Alissa, one of the hardest hustlers I know and the craziest little lady, had her own radio station, jobs, and internships, and the irreplaceable zaniness to put us all on a creative streak.
Grace, the ultimate hype man, educated me on who knows how many of the social politics issues we have going on right now.
Adam. Oh Adam. I warmed up to you. He's a character with many pearls of useful knowledge I'd never even considered for casual conversation. Like I said, a character he is.
Jake looks better in my Armani cardigan than I do. He's also one of the biggest Kanye aficionados I know. His Twitter is lit, but his bio should be changed to "brilliant and blessed."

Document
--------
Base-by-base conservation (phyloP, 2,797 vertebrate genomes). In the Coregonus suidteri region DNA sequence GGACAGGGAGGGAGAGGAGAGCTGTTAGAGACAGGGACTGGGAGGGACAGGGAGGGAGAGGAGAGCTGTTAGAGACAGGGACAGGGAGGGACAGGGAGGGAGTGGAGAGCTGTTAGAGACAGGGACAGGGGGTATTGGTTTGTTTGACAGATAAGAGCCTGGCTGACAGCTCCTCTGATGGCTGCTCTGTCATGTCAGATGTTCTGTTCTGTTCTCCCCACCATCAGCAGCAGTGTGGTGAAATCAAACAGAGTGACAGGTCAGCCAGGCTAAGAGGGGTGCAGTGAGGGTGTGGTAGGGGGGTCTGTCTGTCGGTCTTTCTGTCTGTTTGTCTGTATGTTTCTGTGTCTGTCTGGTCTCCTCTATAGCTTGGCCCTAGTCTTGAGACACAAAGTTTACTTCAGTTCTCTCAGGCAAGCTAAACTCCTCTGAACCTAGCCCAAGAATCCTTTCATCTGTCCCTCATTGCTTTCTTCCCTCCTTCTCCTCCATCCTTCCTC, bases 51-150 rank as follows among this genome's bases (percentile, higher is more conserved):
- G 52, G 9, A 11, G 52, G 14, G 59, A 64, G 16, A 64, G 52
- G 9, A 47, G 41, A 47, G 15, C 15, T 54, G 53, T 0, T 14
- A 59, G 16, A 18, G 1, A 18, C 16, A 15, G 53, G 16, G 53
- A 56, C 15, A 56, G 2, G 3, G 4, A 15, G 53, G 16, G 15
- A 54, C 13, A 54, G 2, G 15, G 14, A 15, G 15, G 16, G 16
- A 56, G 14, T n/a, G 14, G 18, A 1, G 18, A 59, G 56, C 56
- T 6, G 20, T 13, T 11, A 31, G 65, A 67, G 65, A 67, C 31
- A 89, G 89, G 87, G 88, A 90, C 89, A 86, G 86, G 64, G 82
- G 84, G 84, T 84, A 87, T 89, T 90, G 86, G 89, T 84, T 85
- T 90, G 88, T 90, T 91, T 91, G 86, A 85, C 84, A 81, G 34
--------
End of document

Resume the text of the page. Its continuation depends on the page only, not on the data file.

Josh is still Josh. He rambles about sports longer than I can pay attention to and has been my right hand man since I joined this newspaper.
Nik is the big brother I never had, and I will forever mock his accent and laugh when he yells at someone who doesn't know who Hunter S. Thompson is.
Now I don't want to get all mushy, but I love those guys and gals and every morning and night I spent in that newsroom or out on assignment. There's something that bonded us — not getting paid and the cold air conditiong, but it was all worth it.
Now "Blunderdome," "Take a 'P' and reverse it," "Someone say Holocaust?," keeping solidarity in mind and many other silly things have a lot of meaning to me. Out of all my semesters at The Corsair, I've learned a few things I'm glad I did and some I wish I hadn't. Regardless, everything I experienced inside and outside of these walls will always resonate. Now it's time to salute and move on. I've never been more sad, but I'm also incredibly proud of everything we did together in that newsroom.